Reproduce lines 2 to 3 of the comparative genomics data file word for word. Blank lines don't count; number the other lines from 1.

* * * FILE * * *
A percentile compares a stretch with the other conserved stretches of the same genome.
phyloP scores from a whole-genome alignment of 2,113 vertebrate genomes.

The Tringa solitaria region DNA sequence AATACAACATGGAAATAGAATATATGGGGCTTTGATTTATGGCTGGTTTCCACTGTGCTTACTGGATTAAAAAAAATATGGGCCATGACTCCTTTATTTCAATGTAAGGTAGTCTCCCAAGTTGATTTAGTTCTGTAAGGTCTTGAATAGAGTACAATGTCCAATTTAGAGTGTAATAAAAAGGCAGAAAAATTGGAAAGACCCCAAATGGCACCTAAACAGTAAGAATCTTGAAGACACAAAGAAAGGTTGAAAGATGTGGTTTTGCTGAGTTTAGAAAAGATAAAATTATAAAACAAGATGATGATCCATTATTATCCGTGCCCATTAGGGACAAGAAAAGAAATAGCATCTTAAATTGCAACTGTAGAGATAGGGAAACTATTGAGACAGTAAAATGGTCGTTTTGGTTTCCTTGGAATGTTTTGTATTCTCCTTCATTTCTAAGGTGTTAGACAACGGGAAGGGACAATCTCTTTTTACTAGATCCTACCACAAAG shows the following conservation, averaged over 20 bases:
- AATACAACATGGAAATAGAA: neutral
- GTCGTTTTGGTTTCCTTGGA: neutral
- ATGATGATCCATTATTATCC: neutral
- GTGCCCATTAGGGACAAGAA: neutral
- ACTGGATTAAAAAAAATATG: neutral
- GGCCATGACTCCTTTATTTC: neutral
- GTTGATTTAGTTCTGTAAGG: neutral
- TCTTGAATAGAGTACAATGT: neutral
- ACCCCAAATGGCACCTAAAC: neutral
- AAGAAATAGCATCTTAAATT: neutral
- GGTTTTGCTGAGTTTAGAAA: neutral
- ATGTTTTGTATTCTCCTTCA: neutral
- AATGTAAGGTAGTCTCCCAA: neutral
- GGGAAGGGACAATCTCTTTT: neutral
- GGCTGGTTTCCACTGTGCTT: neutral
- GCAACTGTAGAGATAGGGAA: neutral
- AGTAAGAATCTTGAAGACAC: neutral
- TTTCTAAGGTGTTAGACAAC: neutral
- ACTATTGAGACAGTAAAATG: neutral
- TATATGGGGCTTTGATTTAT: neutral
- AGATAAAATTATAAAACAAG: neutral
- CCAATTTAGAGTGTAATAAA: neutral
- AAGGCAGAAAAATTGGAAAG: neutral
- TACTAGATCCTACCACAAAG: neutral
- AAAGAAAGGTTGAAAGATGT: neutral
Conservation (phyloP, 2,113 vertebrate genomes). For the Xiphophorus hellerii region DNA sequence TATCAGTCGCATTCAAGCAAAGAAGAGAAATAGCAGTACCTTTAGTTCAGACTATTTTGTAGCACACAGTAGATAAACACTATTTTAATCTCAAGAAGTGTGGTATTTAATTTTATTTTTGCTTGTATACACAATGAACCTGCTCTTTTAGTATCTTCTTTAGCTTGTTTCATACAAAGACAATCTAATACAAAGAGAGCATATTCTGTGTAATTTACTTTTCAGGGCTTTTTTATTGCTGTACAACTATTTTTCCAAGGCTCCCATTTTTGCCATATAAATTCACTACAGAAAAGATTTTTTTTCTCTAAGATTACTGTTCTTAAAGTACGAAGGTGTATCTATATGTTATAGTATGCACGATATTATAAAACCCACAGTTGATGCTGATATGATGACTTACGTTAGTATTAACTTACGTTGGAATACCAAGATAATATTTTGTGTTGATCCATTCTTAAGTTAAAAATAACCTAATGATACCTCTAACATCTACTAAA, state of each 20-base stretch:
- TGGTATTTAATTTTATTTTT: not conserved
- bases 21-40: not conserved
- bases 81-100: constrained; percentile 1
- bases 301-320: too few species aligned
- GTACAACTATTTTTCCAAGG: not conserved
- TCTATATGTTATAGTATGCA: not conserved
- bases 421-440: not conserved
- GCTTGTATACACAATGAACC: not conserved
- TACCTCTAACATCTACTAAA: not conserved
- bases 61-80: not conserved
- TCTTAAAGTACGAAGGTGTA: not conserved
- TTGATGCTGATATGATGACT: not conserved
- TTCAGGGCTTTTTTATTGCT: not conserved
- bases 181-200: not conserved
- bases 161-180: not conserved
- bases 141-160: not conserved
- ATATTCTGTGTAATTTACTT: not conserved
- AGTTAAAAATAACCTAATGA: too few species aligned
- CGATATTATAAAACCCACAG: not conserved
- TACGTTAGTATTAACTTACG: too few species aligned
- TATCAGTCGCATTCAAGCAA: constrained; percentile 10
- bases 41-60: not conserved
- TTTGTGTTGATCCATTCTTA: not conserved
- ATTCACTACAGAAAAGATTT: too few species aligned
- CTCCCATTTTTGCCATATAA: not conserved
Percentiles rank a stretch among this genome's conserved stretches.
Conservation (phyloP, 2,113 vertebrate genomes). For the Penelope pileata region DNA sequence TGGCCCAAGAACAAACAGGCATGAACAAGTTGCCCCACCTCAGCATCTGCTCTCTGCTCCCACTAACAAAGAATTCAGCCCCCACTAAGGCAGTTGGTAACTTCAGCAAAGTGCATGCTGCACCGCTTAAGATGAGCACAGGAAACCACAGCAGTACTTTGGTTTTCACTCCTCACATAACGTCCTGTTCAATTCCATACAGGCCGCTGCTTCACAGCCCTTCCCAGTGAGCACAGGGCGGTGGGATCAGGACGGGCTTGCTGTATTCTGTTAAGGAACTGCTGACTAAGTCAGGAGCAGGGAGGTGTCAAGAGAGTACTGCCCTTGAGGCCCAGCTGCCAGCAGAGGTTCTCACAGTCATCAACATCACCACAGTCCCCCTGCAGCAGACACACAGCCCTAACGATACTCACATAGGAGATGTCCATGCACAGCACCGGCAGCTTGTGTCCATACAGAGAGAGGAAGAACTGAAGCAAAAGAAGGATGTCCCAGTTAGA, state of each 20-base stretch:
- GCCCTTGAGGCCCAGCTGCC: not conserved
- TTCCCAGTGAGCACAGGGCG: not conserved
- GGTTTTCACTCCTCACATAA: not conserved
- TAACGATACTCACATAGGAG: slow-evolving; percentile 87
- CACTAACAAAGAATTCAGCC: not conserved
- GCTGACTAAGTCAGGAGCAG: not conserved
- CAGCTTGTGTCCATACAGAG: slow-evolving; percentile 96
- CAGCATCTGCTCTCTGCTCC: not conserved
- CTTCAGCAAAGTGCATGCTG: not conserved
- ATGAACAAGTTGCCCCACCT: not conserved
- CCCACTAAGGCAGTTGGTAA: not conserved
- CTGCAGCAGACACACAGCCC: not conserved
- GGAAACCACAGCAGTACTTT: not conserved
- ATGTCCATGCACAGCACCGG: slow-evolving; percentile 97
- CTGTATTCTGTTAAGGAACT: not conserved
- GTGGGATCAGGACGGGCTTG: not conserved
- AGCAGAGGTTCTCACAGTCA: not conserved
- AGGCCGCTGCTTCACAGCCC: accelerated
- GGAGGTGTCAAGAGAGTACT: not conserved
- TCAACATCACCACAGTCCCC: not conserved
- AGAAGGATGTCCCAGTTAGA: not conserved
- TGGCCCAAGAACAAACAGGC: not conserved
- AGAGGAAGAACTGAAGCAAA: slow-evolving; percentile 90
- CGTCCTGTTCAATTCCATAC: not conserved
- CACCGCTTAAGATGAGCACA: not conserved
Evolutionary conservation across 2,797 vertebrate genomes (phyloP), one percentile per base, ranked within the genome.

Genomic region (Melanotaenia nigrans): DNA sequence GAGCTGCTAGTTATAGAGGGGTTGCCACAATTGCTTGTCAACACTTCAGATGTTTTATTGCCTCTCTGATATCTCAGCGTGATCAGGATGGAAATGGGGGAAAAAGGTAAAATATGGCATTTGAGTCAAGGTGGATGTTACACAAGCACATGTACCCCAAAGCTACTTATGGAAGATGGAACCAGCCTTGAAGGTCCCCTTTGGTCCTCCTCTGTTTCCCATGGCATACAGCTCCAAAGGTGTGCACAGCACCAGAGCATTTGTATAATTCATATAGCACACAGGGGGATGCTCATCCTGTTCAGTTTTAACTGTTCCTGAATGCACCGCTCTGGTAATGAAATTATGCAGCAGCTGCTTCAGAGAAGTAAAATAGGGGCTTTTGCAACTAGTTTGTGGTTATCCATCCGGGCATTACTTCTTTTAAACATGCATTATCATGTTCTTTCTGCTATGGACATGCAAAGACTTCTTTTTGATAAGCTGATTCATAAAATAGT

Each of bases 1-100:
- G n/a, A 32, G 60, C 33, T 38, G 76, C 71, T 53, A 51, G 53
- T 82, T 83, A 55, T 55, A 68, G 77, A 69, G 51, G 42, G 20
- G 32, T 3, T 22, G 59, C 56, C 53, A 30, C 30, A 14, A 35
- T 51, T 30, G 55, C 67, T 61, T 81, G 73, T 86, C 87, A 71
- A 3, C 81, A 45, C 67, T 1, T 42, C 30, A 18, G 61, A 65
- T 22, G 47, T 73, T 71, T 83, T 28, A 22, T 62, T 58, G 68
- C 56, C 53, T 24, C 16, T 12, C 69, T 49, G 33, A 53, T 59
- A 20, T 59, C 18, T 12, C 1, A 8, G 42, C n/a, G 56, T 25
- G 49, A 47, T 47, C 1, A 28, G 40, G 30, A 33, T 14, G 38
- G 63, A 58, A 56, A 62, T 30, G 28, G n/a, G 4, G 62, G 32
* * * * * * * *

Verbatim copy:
phyloP scores from a whole-genome alignment of 2,113 vertebrate genomes.

The Tringa solitaria region DNA sequence AATACAACATGGAAATAGAATATATGGGGCTTTGATTTATGGCTGGTTTCCACTGTGCTTACTGGATTAAAAAAAATATGGGCCATGACTCCTTTATTTCAATGTAAGGTAGTCTCCCAAGTTGATTTAGTTCTGTAAGGTCTTGAATAGAGTACAATGTCCAATTTAGAGTGTAATAAAAAGGCAGAAAAATTGGAAAGACCCCAAATGGCACCTAAACAGTAAGAATCTTGAAGACACAAAGAAAGGTTGAAAGATGTGGTTTTGCTGAGTTTAGAAAAGATAAAATTATAAAACAAGATGATGATCCATTATTATCCGTGCCCATTAGGGACAAGAAAAGAAATAGCATCTTAAATTGCAACTGTAGAGATAGGGAAACTATTGAGACAGTAAAATGGTCGTTTTGGTTTCCTTGGAATGTTTTGTATTCTCCTTCATTTCTAAGGTGTTAGACAACGGGAAGGGACAATCTCTTTTTACTAGATCCTACCACAAAG shows the following conservation, averaged over 20 bases: